Commissioner Linehan says in speaking of the Irish arrivals in Worcester: “Rev. Edward Fitzgerald (a Scotch name in no sense whatever) was the first pastor of the Presbyterian church in Worcester, in 1718. His congregation had rather a sorry time of it trying to establish themselves in the Heart of the Commonwealth. The margin between the Congregational and Presbyterian churches was narrow, but the former widened it by tearing down the church of the newcomers, not leaving the timber, even, on the ground… John Young came to Worcester in 1718, from Ireland, with his family. The town historian, Lincoln, wrote that the ‘Scotch-Irish’ were accompanied by a few of the native Irish, and mentions Young as one of them; and that he was the first man to introduce the cultivation of the potato in Worcester. Here is a concession the mere Irish ought to be thankful for—that there were even a few came; but it certainly is queer that their Boston brethren persisted in calling themselves Irish, notwithstanding they were as Protestant as the Worcester or New Hampshire people of the same period.”
Why anybody of Irish birth or descent should try to sink his glorious heritage and seek to establish himself as “Scotch rather than Irish,” is something I cannot understand. Ireland possesses a far more ancient civilization than either Scotland or England. Her hagiology, her educational institutions, her old nobility, her code of laws, her jurisprudence, are of much greater antiquity. “The Irish,” declares Collins, “colonized Scotland, gave to it a name, a literature and a language, gave it a hundred songs and gave it Christianity.” For additional evidence on this point see Knight, Lingard, Chambers, Lecky, Venerable Bede, Buckle, Pinkerton, Logan, Thebaud, Sir Henry Maine and other authors.
Mr. Joseph Smith, an Irish Protestant of Lowell, Mass., in a letter to the Pilot in September, 1892, alluding to a writer who dwells upon the “Scotch-Irish,” says:—
“I object as an Irishman and a Protestant to having my race and religion misrepresented, and I most vigorously protest against a Scotchman’s posing as the mouthpiece and defender of Irish Protestanism. The Irish Protestants need no defender; they have always been amply able to take care of themselves, and they have always been honorably prominent in the efforts to ameliorate the condition of their country and give it a strong nationality in which the question of religious faith should be merely incidental and unimportant. Irish Protestants are Irish, and they never had and never needed Scotch aid to fight their battles.
“My people have lived in Ulster for hundreds of years, but we were never stigmatized as Scotch-Irish. We of Ulster, Protestant and Catholic, are Irish, pure and simple; and Irish nationality, undiluted by Scotch vinegar or British water, is quite good enough for us. The strength of the movement of ’83 was in Ulster; the United Irish Society was formed in Ulster, and it was Irish, with no use whatever for Scotch ideas or allies I, as an Irishman of Ulster blood and Protestant religion, stoutly scorn this man and his Scotch-Irish rubbish. I am an Irishman, pure and simple, and I protest with vigor against my religion being used to deprive me of my nationality by this self-elected missionary. I utterly repudiate him and all his kind, and array myself under the standard of Grattan and Emmet and Parnell, and take a glorious pride in remembering that innumerable movements for Irish nationality against English misrule has been captained by Irish Protestants.”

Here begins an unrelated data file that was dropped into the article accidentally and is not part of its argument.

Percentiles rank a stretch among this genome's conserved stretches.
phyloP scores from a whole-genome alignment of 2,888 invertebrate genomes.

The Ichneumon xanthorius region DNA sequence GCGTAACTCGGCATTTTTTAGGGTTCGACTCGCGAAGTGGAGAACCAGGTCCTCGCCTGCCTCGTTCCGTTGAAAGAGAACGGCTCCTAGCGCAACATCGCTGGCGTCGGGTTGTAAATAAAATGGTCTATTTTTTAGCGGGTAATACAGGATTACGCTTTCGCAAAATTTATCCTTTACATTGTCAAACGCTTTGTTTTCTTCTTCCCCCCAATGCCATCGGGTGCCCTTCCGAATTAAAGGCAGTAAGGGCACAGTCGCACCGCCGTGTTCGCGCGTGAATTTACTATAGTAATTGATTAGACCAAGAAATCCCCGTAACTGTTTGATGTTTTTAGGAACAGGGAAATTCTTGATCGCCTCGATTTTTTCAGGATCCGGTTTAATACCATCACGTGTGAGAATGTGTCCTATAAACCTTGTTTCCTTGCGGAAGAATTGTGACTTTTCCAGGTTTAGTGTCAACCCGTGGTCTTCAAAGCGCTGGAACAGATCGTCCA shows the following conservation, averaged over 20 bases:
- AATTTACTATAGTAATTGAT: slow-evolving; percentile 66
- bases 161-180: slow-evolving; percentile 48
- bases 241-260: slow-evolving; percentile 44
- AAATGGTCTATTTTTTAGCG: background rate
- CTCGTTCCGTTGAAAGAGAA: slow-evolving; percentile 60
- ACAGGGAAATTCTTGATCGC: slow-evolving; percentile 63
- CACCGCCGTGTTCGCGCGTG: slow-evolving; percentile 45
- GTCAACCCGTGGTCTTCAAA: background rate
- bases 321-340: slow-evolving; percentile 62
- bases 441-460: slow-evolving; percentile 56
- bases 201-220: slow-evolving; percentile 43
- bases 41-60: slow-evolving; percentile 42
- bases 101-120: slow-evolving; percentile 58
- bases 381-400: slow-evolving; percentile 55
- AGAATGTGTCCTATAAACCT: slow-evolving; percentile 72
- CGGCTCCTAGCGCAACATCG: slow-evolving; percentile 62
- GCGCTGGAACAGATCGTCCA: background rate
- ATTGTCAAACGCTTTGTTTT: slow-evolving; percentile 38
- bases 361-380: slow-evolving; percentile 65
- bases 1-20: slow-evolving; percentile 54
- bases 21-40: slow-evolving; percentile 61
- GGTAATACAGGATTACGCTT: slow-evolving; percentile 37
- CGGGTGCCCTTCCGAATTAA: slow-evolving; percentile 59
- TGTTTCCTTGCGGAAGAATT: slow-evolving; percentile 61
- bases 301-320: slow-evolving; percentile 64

Mr. Green intimates that he is going to claim President Jackson as Irish of the prefix variety. Surely Mr. Green cannot be acquainted with the origin of the Irish Jacksons—the name coming down through the centuries from the old Milesian stock. President Jackson himself was assuredly not afflicted with the “Scotch-Irish” heresy. Read his address at Boston, in June, 1833, to the Charitable Irish Society. On that occasion President Boyd of the Society, a Protestant, said, addressing Jackson: “Irishmen have never been backward in giving support to the institutions of this country, nor in showing due respect to the chief magistrate thereof; but when the highest office is held by the son of an Irishman, we must be allowed to indulge in some feelings of pride as well as patriotism.”
To this President Jackson responded: “I feel much gratified, sir, at this testimony of respect shown me by the Charitable Irish Society of this city. It is with great pleasure that I see so many of the countrymen of my father assembled on this occasion. I have always been proud of my ancestry and of being descended from that noble race, and rejoice that I am so closely allied to a country which has so much to recommend it to the good wishes of the world. Would to God, sir, that Irishmen on the other side of the great water enjoyed the comforts, happiness and liberty they enjoy here. I am well aware, sir, that Irishmen have never been backward in giving their support to the cause of liberty. They have fought, sir, for this country valiantly, and I have no doubt would fight again were it necessary, but I hope it will be long before the institutions of our country need support of that kind. Accept my best wishes for the happiness of you all.” (See records of the Society).
How the spirit of old Pat Calhoun must groan when certain writers traduce his memory by holding his son up and apart as “Scotch-Irish.” In his lifetime he surely never dreamt it would come to this.
A few years since the Protestant Archbishop Plunkett of Ireland, in addressing some Presbyterian visitors, said: “I hope that while we shall always be very proud of our imperial nationality; proud of our connection with the British empire, on the history of which, as Irishmen, we have shed some lustre in the past, and from our connection with which we have derived much advantage in return,—while we are proud, I say, of our imperial nationality, let us never be forgetful of our Irish nationality. We may be descended from different races—the Danes, Celts, Saxons, and Scots—but we form a combined stratum of our own, and that is Irish, and nothing else.”
I cannot better extend this communication than by reproducing an extract from my original reply to Mr. Green, published in the Boston Traveller: An Episcopalian friend once said to me: “I notice that so long as an Irishman in this country goes to the Roman Catholic church, he is spoken of as Irish; but should he change his creed and frequent the Baptist or the Methodist church, he is immediately referred to by his new friends as “Scotch-Irish.” This is a fair specimen of the shaky ground on which the shibboleth rests.